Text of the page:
R for violence and language. 137 min. Two stars out of four.
If only the movie itself were as spirited and feisty as the title suggests.
And it held such promise, too. The real-life story of brothers who lead their fellow Jews into the forest of Belarus during summer 1941 to fight Nazis and form their own community offers a glimpse into a facet of the Holocaust we might not have known about before.
Such a new angle is hard to find, especially recently, when there’s been a slew of films with Holocaust themes including “Valkyrie,” “The Reader” and “The Boy in the Striped Pajamas.” But director Edward Zwick’s movie never finds a way to grab you emotionally, despite typically strong performances from Daniel Craig and Liev Schreiber as two of the Bielski brothers, Tuvia and Zus.
It’s as if Zwick was more concerned with making sure we know the movie is about Something Important — which should be obvious based on the subject matter alone — rather than taking any narrative or aesthetic risks or delving into the complexity of the characters.
Tuvia is the stoic leader; younger brother Zus is the bloodthirsty rebel; Jamie Bell, as the youngest of the three, is caught somewhere in the middle. There’s something too muted, too respectful and, ultimately, too didactic about Zwick and Clayton Frohman’s script, based on the book by Nechama Tec.
You’re more likely to walk away feeling wowed by the romantic cinematography from veteran Eduardo Serra (who also shot Zwick’s “Blood Diamond”), with its lush green meadows that give way to blinding whites as winter envelops the ever-growing encampment.
HOTEL FOR DOGS
PG for brief mild thematic elements, language and some crude humor. 100 min. Two stars out of four.
The premise would seem to be foolproof: It’s about a hotel … for dogs!
How cute is that? How much fun would that be? Say no more.
Unfortunately, that’s all “Hotel for Dogs” is: a clever concept that quickly runs out of room to roam. Kids might be entertained by the canine antics, and certainly the film’s ideas about the importance of loyalty and family are worthwhile for little ones to ponder. But even serious dog lovers among adults in the audience — and that includes yours truly — will be severely bored.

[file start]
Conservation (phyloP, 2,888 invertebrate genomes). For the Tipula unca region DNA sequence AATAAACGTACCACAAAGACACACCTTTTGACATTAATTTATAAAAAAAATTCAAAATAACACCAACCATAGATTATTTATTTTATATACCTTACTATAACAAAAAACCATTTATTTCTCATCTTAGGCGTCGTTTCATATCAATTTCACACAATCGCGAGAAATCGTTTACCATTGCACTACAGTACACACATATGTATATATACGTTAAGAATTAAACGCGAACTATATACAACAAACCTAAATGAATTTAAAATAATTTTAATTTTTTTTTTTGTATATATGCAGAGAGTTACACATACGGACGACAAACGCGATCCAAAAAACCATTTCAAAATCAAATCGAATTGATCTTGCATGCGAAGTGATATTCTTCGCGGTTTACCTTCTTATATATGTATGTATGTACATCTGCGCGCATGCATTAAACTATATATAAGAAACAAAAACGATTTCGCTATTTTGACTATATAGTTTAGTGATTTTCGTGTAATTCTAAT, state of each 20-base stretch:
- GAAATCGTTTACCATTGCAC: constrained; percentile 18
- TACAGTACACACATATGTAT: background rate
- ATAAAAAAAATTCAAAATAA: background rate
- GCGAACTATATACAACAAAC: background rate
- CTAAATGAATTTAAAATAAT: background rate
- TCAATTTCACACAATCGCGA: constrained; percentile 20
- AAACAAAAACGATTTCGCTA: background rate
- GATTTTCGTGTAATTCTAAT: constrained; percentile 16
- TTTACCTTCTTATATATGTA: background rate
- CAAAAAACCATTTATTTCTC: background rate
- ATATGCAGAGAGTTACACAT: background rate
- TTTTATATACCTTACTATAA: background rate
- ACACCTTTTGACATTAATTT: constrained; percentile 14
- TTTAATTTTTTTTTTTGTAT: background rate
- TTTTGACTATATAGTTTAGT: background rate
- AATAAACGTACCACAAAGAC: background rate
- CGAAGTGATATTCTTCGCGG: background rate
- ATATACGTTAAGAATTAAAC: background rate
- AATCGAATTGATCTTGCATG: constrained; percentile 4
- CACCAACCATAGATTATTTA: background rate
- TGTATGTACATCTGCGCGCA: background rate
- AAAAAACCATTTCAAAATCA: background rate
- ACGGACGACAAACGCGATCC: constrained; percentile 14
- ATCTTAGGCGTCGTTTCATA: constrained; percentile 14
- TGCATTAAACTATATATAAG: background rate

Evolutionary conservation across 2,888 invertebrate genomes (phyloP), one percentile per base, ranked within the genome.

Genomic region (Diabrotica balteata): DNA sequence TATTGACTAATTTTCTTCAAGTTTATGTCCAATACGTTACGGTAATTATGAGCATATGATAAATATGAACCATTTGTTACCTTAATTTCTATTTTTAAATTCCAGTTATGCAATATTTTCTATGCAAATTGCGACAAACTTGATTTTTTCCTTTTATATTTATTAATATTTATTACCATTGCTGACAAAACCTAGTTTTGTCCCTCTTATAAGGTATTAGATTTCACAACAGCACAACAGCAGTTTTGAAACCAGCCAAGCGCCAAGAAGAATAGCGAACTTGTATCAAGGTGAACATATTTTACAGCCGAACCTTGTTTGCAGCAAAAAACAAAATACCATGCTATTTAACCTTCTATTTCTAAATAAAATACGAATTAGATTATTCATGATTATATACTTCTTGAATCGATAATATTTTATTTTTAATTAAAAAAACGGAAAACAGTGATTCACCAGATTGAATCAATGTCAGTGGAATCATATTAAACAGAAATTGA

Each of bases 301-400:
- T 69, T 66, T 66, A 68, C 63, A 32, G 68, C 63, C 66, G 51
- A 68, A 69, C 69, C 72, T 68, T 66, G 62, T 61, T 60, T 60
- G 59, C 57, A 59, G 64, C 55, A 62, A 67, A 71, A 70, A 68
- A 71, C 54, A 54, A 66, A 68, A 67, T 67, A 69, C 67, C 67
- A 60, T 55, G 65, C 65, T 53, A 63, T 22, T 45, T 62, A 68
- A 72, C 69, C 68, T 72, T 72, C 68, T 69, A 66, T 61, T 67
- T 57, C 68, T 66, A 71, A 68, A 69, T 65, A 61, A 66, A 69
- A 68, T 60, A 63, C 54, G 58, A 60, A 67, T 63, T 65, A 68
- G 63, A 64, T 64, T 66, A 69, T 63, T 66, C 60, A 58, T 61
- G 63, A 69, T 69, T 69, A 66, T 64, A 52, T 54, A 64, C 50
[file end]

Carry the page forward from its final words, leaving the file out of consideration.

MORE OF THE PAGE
It’s not that director Thor Freudenthal’s film sits up on its hind legs and shamelessly begs for approval; on the contrary, it performs a few tricks, then rolls over on its back and plays dead. (Sorry, had to go there, the metaphor was irresistible.)
Emma Roberts and Jake T. Austin co-star as 16-year-old Andi and her younger brother, Bruce, who’ve been bouncing between various foster homes since their parents died.
They’ve been forced to hide their inordinately resourceful and perpetually hungry Jack Russell terrier, Friday.
When the scruffy white pooch scampers off, and Andi and Bruce follow him into an abandoned hotel, they find a 160-pound bull mastiff and an energetic Boston terrier who already call the place home.
R for profane language, graphic sex, drugs and violence. 120 min. Three stars out of four.
You love to hear the story, again and again: Young boy trapped in poverty, chooses crime over the classroom, rises to infamous heights only to be gunned down at the apex of success.
But this biography of the rapper Notorious B.I.G. transcends gangster-flick clichés because of the outsized talents of the artist and the actor who portrays him.
B.I.G., aka Biggie Smalls, was an artist of unique skill and charisma all of which is captured in a pitch-perfect, and at times, even moving performance by the obscure rapper Jamal Gravy Woolard.
The interwoven stories of the women in Notorious’ life give fresh insight into Biggie’s music and personality. No matter how bad his behavior, they always gave him one more chance.